LEGE UPDATE: Anti-gay ‘family and traditional values’ item not in Senate’s version of budget

Daniel Williams

The absence of a homophobic budget amendment, movement on anti-bullying legislation and the most adorable committee hearing in recent memory marked this, the 17th week of the Texas Legislature’s 20-week regular session.

The infamous anti-gay amendment to the Texas budget — which would require universities to fund “family and traditional values centers” if they have LGBT resource centers — isn’t in the Senate version budget. While the state’s media focused on whether the Senate would actually vote on the budget, the Finance Committee seems to have quietly skipped over the provision, added by amendment in the House by Rep. Wayne Christian, R-Center. Last week the American Independent reported that the Christian amendment would have little to no impact, but its absence from the Senate budget is cause for celebration for LGBT Texans.

Chuck Smith, deputy director of Equality Texas, greeted the news with cautious optimism, explaining that the budget is a massive document, 854 pages long, and although the “family and traditional values” language isn’t in Article III Sec. 56, the entire text would have to be carefully searched before the amendment’s absence was certain.

“If it really is out of there, then I’m pleased,” Smith said, “but I need to do research.”

The full text of the Senate budget can be found here.

—  admin

What’s Brewing: Texas A&M student body president vetoes anti-gay Student Senate bill

State Rep. Wayne Christian, R-Center, says he doesn’t know what the impact of his anti-gay budget amendment would be: “Ask the attorneys,” he says.

Your weekday morning blend from Instant Tea:

1. Texas A&M Student Body President Jacob Robinson has vetoed an anti-gay measure passed by the Student Senate last week aimed at slashing funding for the school’s LGBT resource center. The Student Senate voted 22-21 in favor of the bill supporting a state budget amendment by Rep. Wayne Christian, R-Center, that would require schools with LGBT resource centers to spend an equal amount on centers for “family and traditional values.” Meanwhile, Christian told the American Independent that he doesn’t even know what the impact of his budget amendment would be: “I am interested in finding out the legal opinion — does our bill also instruct them with what to do with private funds? I am not sure, that’s something to ask attorneys, so no, I don’t know the answer.” How do you introduce a budget amendment without even knowing what its impact will be? What kind of fiscal responsibility is that? The sad part is, the amendment passed the Texas House by a vote of 110-24. The state Senate is expected to take up the appropriations bill, with Christian’s amendment attached, this week.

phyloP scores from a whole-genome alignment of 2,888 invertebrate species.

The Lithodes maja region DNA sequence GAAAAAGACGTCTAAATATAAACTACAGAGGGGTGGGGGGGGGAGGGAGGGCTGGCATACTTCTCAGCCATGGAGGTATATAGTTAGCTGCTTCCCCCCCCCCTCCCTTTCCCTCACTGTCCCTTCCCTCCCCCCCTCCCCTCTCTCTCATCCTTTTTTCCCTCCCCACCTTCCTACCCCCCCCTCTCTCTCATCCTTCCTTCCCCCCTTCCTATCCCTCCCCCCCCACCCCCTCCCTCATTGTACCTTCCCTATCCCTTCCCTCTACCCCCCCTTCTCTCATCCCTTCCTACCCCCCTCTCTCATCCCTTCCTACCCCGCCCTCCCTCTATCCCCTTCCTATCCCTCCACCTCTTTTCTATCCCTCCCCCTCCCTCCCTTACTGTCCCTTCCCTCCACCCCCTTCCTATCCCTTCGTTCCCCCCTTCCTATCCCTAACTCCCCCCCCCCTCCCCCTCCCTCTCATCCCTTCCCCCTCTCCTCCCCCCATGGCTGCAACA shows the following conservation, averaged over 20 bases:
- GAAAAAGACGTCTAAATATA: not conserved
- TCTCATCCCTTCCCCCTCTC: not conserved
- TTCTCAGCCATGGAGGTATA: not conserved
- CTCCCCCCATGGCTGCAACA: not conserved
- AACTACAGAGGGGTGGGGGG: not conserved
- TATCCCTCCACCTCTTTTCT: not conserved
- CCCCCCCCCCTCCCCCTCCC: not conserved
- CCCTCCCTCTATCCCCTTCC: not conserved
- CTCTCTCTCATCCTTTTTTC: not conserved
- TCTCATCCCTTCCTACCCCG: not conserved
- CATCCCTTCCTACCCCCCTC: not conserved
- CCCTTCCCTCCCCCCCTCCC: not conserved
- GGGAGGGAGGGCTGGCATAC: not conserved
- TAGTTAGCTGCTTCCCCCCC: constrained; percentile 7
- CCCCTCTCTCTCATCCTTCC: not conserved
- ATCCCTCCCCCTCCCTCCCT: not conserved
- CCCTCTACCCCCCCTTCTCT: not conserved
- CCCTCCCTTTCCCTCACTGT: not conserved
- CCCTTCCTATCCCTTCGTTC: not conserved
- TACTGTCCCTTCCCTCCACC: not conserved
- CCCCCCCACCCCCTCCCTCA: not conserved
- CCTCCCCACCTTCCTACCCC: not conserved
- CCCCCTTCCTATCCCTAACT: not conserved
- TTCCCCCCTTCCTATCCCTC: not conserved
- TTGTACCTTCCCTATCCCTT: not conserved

2. A San Antonio man who unsuccessfully tried to use the gay panic defense was sentenced to 30 years in prison Wednesday for fatally slashing the throat of a retired teacher with a cheese knife. Augustine Sauceda, 23, claims to be straight and says he committed the crime because the victim, 56-year-old Joe Ramon Jr., started groping him and wouldn’t take no for an answer. But that didn’t explain why Sauceda initially told police he was bisexual and had been at a gay bar the night before the murder. It also didn’t explain the fact that Ramon’s DNA was found on the victim’s flat-screen TV, suggesting that the real motive for the crime was robbery. In any case, 30 years still seems like a pretty light sentence, especially given that Sauceda will be eligible for parole after 15? Would he have gotten more time if the victim was straight?

3. Dallas police aren’t releasing any additional information about the murder of a gay Lake Highlands couple found dead inside their burned apartment early Wednesday. The victims names are being withheld pending positive identification of their bodies by the medical examiner, and authorities are still searching for a missing vehicle belonging to one of the victims. Police also continue to say that while they don’t believe the murders were a hate crime, they don’t really know what the motive was.

—  John Wright

Why Rafael Anchia didn’t vote against Wayne Christian’s anti-gay budget amendment

Rep. Rafael Anchia

By now you’re probably aware of the anti-gay Texas House budget amendment authored by Rep. Wayne Christian, R-Center, which would require schools with LGBT resource centers to spend an equal amount, dollar for dollar, on centers promoting “family and traditional values.”

Like seemingly most things these days, Christian’s amendment has led to a petition at Change.org, which now has 146 signatures, calling for the Texas Senate and/or Gov. Rick Perry to reject it:

“This proposal does nothing to enhance the educational experience of Texas university students,” writes Mindy Townsend of Kansas, who started the petition. “It only serves to further marginalize LGBT people. Society is built to support straight people. We need LGBT resource centers to help fill in the gaps.”

We’ve got a message in to Christian’s office seeking further explanation of the amendment, such as how it jibes with teabagger principles of reduced spending and local control.

But for now, we wanted to note that Rep. Rafael Anchia, D-Dallas, is listed as “present, not voting” in the House voting record for the amendment. Anchia’s vote, or lack thereof, prompted Instant Tea contributor Daniel Williams to write on his Legislative Queery blog that Anchia, a staunch LGBT ally, had “cowardly refuse[d] to take a stand on this issue.”

—  John Wright